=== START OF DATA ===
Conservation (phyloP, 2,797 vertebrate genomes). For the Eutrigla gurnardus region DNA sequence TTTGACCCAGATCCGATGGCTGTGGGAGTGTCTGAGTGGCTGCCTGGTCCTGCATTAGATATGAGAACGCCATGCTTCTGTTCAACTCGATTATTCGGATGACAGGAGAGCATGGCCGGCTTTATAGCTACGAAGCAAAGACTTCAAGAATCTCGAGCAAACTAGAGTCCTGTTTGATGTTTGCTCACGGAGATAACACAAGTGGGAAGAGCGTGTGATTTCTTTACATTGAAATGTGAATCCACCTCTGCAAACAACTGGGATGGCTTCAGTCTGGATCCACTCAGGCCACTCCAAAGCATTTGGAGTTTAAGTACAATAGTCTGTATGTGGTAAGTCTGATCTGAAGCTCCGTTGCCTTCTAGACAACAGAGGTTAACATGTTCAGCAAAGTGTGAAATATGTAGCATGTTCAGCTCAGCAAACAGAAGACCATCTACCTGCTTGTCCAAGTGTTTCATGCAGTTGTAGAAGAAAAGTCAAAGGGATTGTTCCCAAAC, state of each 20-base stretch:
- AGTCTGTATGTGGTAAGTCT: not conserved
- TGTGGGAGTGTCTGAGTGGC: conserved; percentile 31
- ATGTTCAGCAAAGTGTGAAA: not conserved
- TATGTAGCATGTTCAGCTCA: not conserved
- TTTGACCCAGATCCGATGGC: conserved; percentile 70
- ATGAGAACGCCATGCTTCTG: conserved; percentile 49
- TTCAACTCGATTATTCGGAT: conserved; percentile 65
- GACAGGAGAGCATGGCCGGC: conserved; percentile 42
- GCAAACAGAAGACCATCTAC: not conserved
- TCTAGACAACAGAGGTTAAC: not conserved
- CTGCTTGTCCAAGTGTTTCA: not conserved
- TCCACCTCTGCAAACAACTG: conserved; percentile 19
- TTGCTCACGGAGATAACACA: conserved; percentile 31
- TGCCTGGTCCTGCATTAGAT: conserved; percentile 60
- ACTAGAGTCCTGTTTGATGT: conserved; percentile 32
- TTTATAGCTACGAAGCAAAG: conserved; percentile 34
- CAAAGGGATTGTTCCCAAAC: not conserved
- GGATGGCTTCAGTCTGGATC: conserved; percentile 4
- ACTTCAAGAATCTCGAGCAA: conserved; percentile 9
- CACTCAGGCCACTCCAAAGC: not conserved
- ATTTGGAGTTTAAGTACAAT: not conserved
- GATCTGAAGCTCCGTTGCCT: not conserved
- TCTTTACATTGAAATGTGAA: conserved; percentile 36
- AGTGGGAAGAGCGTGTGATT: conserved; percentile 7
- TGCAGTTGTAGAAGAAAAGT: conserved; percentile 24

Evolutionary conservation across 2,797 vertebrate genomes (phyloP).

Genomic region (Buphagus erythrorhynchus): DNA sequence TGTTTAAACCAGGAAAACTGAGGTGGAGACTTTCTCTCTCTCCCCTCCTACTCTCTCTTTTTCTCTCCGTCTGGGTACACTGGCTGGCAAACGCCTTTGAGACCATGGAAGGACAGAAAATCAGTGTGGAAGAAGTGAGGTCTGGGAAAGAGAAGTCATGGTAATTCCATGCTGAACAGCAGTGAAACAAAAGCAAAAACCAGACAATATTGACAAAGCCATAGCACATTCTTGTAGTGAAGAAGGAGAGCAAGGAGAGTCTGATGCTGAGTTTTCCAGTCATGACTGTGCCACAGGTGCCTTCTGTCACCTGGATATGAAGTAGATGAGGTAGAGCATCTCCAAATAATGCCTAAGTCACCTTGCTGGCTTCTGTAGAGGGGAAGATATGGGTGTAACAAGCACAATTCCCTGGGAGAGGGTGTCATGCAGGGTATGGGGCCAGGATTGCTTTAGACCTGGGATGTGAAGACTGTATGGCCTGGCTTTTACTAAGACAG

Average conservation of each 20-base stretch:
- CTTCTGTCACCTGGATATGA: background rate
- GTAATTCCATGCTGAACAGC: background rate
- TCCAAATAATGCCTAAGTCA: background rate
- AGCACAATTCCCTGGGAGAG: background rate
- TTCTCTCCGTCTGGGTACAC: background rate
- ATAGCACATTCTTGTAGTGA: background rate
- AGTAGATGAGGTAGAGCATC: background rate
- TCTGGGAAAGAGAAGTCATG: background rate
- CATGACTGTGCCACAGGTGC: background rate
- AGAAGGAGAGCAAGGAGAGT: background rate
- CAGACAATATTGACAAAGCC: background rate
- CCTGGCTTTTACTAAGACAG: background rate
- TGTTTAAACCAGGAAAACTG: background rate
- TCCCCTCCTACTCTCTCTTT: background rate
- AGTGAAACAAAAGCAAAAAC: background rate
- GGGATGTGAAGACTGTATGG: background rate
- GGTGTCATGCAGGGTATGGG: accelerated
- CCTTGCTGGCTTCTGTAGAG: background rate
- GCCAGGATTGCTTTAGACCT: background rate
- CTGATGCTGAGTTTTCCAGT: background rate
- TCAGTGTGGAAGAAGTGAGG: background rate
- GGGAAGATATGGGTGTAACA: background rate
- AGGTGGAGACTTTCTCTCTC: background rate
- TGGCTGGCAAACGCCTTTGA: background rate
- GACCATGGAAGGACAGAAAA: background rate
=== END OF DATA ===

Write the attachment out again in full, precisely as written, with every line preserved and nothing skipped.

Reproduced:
Conservation (phyloP, 2,797 vertebrate genomes). For the Eutrigla gurnardus region DNA sequence TTTGACCCAGATCCGATGGCTGTGGGAGTGTCTGAGTGGCTGCCTGGTCCTGCATTAGATATGAGAACGCCATGCTTCTGTTCAACTCGATTATTCGGATGACAGGAGAGCATGGCCGGCTTTATAGCTACGAAGCAAAGACTTCAAGAATCTCGAGCAAACTAGAGTCCTGTTTGATGTTTGCTCACGGAGATAACACAAGTGGGAAGAGCGTGTGATTTCTTTACATTGAAATGTGAATCCACCTCTGCAAACAACTGGGATGGCTTCAGTCTGGATCCACTCAGGCCACTCCAAAGCATTTGGAGTTTAAGTACAATAGTCTGTATGTGGTAAGTCTGATCTGAAGCTCCGTTGCCTTCTAGACAACAGAGGTTAACATGTTCAGCAAAGTGTGAAATATGTAGCATGTTCAGCTCAGCAAACAGAAGACCATCTACCTGCTTGTCCAAGTGTTTCATGCAGTTGTAGAAGAAAAGTCAAAGGGATTGTTCCCAAAC, state of each 20-base stretch:
- AGTCTGTATGTGGTAAGTCT: not conserved
- TGTGGGAGTGTCTGAGTGGC: conserved; percentile 31
- ATGTTCAGCAAAGTGTGAAA: not conserved
- TATGTAGCATGTTCAGCTCA: not conserved
- TTTGACCCAGATCCGATGGC: conserved; percentile 70
- ATGAGAACGCCATGCTTCTG: conserved; percentile 49
- TTCAACTCGATTATTCGGAT: conserved; percentile 65
- GACAGGAGAGCATGGCCGGC: conserved; percentile 42
- GCAAACAGAAGACCATCTAC: not conserved
- TCTAGACAACAGAGGTTAAC: not conserved
- CTGCTTGTCCAAGTGTTTCA: not conserved
- TCCACCTCTGCAAACAACTG: conserved; percentile 19
- TTGCTCACGGAGATAACACA: conserved; percentile 31
- TGCCTGGTCCTGCATTAGAT: conserved; percentile 60
- ACTAGAGTCCTGTTTGATGT: conserved; percentile 32
- TTTATAGCTACGAAGCAAAG: conserved; percentile 34
- CAAAGGGATTGTTCCCAAAC: not conserved
- GGATGGCTTCAGTCTGGATC: conserved; percentile 4
- ACTTCAAGAATCTCGAGCAA: conserved; percentile 9
- CACTCAGGCCACTCCAAAGC: not conserved
- ATTTGGAGTTTAAGTACAAT: not conserved
- GATCTGAAGCTCCGTTGCCT: not conserved
- TCTTTACATTGAAATGTGAA: conserved; percentile 36
- AGTGGGAAGAGCGTGTGATT: conserved; percentile 7
- TGCAGTTGTAGAAGAAAAGT: conserved; percentile 24

Evolutionary conservation across 2,797 vertebrate genomes (phyloP).

Genomic region (Buphagus erythrorhynchus): DNA sequence TGTTTAAACCAGGAAAACTGAGGTGGAGACTTTCTCTCTCTCCCCTCCTACTCTCTCTTTTTCTCTCCGTCTGGGTACACTGGCTGGCAAACGCCTTTGAGACCATGGAAGGACAGAAAATCAGTGTGGAAGAAGTGAGGTCTGGGAAAGAGAAGTCATGGTAATTCCATGCTGAACAGCAGTGAAACAAAAGCAAAAACCAGACAATATTGACAAAGCCATAGCACATTCTTGTAGTGAAGAAGGAGAGCAAGGAGAGTCTGATGCTGAGTTTTCCAGTCATGACTGTGCCACAGGTGCCTTCTGTCACCTGGATATGAAGTAGATGAGGTAGAGCATCTCCAAATAATGCCTAAGTCACCTTGCTGGCTTCTGTAGAGGGGAAGATATGGGTGTAACAAGCACAATTCCCTGGGAGAGGGTGTCATGCAGGGTATGGGGCCAGGATTGCTTTAGACCTGGGATGTGAAGACTGTATGGCCTGGCTTTTACTAAGACAG

Average conservation of each 20-base stretch:
- CTTCTGTCACCTGGATATGA: background rate
- GTAATTCCATGCTGAACAGC: background rate
- TCCAAATAATGCCTAAGTCA: background rate
- AGCACAATTCCCTGGGAGAG: background rate
- TTCTCTCCGTCTGGGTACAC: background rate
- ATAGCACATTCTTGTAGTGA: background rate
- AGTAGATGAGGTAGAGCATC: background rate
- TCTGGGAAAGAGAAGTCATG: background rate
- CATGACTGTGCCACAGGTGC: background rate
- AGAAGGAGAGCAAGGAGAGT: background rate
- CAGACAATATTGACAAAGCC: background rate
- CCTGGCTTTTACTAAGACAG: background rate
- TGTTTAAACCAGGAAAACTG: background rate
- TCCCCTCCTACTCTCTCTTT: background rate
- AGTGAAACAAAAGCAAAAAC: background rate
- GGGATGTGAAGACTGTATGG: background rate
- GGTGTCATGCAGGGTATGGG: accelerated
- CCTTGCTGGCTTCTGTAGAG: background rate
- GCCAGGATTGCTTTAGACCT: background rate
- CTGATGCTGAGTTTTCCAGT: background rate
- TCAGTGTGGAAGAAGTGAGG: background rate
- GGGAAGATATGGGTGTAACA: background rate
- AGGTGGAGACTTTCTCTCTC: background rate
- TGGCTGGCAAACGCCTTTGA: background rate
- GACCATGGAAGGACAGAAAA: background rate